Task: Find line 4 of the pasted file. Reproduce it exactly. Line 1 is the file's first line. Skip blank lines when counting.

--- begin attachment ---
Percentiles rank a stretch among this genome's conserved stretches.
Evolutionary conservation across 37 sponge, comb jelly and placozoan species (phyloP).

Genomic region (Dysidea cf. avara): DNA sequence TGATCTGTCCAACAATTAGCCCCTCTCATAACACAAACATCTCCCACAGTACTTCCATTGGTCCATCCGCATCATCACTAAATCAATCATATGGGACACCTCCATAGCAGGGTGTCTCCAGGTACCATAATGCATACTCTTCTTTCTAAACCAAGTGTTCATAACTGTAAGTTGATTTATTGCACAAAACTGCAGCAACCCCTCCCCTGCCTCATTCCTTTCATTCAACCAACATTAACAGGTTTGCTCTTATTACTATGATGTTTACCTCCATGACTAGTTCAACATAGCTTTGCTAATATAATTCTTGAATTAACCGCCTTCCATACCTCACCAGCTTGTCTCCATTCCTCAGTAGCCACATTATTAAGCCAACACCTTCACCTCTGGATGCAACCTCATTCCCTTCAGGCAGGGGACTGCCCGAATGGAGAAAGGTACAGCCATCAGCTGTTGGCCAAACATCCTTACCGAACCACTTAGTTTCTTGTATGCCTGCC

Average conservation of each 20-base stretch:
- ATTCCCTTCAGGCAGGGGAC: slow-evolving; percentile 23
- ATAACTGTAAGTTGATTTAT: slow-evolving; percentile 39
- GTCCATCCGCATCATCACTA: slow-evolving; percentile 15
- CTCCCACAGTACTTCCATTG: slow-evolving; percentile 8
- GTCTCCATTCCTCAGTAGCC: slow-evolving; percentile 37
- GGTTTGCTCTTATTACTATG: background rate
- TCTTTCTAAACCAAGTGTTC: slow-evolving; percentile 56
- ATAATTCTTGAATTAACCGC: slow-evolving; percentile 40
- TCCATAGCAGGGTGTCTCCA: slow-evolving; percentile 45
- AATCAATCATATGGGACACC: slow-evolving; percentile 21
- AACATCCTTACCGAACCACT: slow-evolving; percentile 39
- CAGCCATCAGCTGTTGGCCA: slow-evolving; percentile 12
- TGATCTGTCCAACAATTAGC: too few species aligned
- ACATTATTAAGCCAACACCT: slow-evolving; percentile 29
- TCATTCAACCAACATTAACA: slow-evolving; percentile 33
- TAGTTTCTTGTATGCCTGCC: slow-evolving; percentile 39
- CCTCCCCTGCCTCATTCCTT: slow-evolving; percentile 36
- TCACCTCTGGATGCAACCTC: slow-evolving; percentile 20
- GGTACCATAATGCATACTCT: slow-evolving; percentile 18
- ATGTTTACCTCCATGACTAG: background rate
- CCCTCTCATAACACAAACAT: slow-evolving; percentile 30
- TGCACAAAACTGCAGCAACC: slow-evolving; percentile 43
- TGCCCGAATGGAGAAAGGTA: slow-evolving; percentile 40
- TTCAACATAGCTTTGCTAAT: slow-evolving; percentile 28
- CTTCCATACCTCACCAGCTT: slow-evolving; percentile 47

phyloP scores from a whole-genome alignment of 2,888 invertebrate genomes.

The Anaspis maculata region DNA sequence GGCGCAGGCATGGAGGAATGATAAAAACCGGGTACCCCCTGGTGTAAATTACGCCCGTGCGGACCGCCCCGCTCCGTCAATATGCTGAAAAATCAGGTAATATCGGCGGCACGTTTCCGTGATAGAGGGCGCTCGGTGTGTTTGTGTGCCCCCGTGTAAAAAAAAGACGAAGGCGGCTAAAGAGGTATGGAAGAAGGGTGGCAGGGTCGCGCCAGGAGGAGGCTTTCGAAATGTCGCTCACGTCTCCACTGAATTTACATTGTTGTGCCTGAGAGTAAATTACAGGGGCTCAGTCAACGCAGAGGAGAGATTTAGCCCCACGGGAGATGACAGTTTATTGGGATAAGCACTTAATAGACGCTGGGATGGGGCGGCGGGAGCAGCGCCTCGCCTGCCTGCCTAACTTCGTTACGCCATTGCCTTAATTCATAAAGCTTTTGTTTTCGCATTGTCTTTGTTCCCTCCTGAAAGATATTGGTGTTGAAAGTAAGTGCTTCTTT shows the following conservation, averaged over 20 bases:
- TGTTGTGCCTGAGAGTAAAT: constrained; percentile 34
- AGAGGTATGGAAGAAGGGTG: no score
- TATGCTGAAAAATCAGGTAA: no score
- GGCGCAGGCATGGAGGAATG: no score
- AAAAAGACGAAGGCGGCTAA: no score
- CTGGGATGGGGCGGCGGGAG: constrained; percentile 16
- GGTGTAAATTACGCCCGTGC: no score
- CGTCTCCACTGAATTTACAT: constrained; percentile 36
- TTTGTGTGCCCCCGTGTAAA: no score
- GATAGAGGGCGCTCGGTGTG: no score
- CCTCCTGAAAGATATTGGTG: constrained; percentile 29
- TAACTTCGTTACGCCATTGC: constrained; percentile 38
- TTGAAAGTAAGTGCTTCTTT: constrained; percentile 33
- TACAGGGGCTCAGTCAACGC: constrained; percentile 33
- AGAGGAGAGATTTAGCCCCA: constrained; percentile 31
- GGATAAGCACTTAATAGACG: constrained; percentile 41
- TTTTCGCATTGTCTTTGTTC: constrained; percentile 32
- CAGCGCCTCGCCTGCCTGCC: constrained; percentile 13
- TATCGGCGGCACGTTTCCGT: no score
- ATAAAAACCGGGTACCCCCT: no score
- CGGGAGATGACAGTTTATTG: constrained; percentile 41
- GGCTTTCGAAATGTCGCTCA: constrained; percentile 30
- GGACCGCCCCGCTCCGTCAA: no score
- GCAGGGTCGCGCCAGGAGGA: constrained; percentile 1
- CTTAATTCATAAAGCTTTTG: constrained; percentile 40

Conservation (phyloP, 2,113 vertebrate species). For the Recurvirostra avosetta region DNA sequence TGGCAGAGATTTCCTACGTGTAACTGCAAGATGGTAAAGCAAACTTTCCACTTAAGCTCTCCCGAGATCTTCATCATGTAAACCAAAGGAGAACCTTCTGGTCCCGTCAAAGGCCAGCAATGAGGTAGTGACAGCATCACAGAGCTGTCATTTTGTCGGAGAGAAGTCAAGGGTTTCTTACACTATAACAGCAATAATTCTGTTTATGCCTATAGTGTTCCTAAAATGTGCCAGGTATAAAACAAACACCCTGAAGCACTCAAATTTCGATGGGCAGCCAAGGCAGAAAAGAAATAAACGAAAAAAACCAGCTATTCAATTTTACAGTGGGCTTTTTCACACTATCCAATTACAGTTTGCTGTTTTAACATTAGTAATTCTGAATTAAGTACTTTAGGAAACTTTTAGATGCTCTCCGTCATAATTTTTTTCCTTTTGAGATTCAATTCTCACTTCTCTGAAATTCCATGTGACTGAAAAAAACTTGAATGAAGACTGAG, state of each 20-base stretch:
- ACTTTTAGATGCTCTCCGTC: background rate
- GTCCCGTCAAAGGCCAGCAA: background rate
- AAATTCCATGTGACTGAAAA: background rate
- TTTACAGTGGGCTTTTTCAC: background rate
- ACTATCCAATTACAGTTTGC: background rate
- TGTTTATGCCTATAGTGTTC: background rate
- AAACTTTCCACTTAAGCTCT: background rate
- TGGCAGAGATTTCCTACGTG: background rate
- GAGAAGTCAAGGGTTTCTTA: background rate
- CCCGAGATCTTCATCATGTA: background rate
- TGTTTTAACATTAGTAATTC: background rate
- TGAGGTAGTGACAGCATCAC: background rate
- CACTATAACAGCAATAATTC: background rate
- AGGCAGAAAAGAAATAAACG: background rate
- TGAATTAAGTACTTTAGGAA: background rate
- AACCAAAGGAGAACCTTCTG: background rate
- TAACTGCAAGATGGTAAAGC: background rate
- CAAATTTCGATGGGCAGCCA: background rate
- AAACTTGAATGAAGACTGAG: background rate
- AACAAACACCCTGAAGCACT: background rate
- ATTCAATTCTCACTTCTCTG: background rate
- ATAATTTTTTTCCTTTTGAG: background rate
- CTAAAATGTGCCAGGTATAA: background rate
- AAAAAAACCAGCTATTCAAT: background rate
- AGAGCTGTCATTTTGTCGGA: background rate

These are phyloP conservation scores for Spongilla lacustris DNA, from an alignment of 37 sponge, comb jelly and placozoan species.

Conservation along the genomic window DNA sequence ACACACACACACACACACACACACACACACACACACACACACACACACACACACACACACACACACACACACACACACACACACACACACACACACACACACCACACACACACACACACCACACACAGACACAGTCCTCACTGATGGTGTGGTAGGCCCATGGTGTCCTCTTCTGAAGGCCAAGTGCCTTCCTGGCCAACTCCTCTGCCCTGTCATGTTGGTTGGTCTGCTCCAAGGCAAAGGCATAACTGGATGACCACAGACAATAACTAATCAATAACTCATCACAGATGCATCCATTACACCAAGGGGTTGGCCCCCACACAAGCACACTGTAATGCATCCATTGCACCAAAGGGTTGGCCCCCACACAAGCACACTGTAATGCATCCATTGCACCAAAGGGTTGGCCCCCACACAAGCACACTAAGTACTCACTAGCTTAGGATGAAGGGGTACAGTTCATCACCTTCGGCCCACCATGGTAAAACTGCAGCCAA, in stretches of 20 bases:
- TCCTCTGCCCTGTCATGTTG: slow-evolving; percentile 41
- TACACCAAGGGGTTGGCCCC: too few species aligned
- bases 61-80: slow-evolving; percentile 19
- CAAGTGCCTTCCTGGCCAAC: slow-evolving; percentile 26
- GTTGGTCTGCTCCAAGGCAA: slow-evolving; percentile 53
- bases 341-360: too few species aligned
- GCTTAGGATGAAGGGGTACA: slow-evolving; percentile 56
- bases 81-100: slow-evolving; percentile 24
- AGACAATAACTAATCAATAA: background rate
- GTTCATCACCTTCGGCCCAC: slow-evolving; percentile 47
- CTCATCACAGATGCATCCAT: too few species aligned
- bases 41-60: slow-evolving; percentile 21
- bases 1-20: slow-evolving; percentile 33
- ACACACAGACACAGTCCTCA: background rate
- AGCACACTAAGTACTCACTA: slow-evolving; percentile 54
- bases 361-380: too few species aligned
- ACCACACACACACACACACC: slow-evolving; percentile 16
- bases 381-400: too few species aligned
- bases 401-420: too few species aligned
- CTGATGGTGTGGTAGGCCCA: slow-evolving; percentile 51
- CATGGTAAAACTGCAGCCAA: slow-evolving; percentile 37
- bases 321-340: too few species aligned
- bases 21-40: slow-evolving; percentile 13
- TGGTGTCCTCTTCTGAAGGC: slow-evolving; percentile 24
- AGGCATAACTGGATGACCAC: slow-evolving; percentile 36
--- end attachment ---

Average conservation of each 20-base stretch: